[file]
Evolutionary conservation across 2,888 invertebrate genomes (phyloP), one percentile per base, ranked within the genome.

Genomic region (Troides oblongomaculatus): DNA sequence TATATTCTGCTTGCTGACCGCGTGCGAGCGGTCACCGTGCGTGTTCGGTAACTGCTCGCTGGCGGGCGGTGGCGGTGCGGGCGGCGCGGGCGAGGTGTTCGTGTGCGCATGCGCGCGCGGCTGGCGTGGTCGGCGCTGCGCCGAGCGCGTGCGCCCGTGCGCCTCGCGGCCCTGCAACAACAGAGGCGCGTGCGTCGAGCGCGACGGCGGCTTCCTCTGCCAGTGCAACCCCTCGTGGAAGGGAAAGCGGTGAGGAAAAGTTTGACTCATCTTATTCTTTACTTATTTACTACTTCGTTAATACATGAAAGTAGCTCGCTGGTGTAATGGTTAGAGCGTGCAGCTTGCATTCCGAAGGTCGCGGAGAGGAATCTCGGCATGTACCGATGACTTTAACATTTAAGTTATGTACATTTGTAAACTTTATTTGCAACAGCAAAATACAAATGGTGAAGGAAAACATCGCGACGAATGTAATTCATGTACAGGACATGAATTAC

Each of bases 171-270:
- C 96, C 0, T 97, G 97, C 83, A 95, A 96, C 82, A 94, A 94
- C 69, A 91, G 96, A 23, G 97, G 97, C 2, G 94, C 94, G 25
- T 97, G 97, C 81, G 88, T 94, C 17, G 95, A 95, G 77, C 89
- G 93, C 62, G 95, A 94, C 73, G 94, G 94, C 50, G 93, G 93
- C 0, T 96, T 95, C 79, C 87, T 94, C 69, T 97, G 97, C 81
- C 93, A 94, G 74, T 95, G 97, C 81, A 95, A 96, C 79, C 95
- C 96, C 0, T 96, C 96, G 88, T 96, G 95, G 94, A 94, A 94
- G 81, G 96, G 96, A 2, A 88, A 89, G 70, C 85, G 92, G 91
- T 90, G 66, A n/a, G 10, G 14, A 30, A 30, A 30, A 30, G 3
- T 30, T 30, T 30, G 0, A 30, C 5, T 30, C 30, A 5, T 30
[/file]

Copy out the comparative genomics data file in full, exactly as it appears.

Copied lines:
Evolutionary conservation across 2,888 invertebrate genomes (phyloP), one percentile per base, ranked within the genome.

Genomic region (Troides oblongomaculatus): DNA sequence TATATTCTGCTTGCTGACCGCGTGCGAGCGGTCACCGTGCGTGTTCGGTAACTGCTCGCTGGCGGGCGGTGGCGGTGCGGGCGGCGCGGGCGAGGTGTTCGTGTGCGCATGCGCGCGCGGCTGGCGTGGTCGGCGCTGCGCCGAGCGCGTGCGCCCGTGCGCCTCGCGGCCCTGCAACAACAGAGGCGCGTGCGTCGAGCGCGACGGCGGCTTCCTCTGCCAGTGCAACCCCTCGTGGAAGGGAAAGCGGTGAGGAAAAGTTTGACTCATCTTATTCTTTACTTATTTACTACTTCGTTAATACATGAAAGTAGCTCGCTGGTGTAATGGTTAGAGCGTGCAGCTTGCATTCCGAAGGTCGCGGAGAGGAATCTCGGCATGTACCGATGACTTTAACATTTAAGTTATGTACATTTGTAAACTTTATTTGCAACAGCAAAATACAAATGGTGAAGGAAAACATCGCGACGAATGTAATTCATGTACAGGACATGAATTAC

Each of bases 171-270:
- C 96, C 0, T 97, G 97, C 83, A 95, A 96, C 82, A 94, A 94
- C 69, A 91, G 96, A 23, G 97, G 97, C 2, G 94, C 94, G 25
- T 97, G 97, C 81, G 88, T 94, C 17, G 95, A 95, G 77, C 89
- G 93, C 62, G 95, A 94, C 73, G 94, G 94, C 50, G 93, G 93
- C 0, T 96, T 95, C 79, C 87, T 94, C 69, T 97, G 97, C 81
- C 93, A 94, G 74, T 95, G 97, C 81, A 95, A 96, C 79, C 95
- C 96, C 0, T 96, C 96, G 88, T 96, G 95, G 94, A 94, A 94
- G 81, G 96, G 96, A 2, A 88, A 89, G 70, C 85, G 92, G 91
- T 90, G 66, A n/a, G 10, G 14, A 30, A 30, A 30, A 30, G 3
- T 30, T 30, T 30, G 0, A 30, C 5, T 30, C 30, A 5, T 30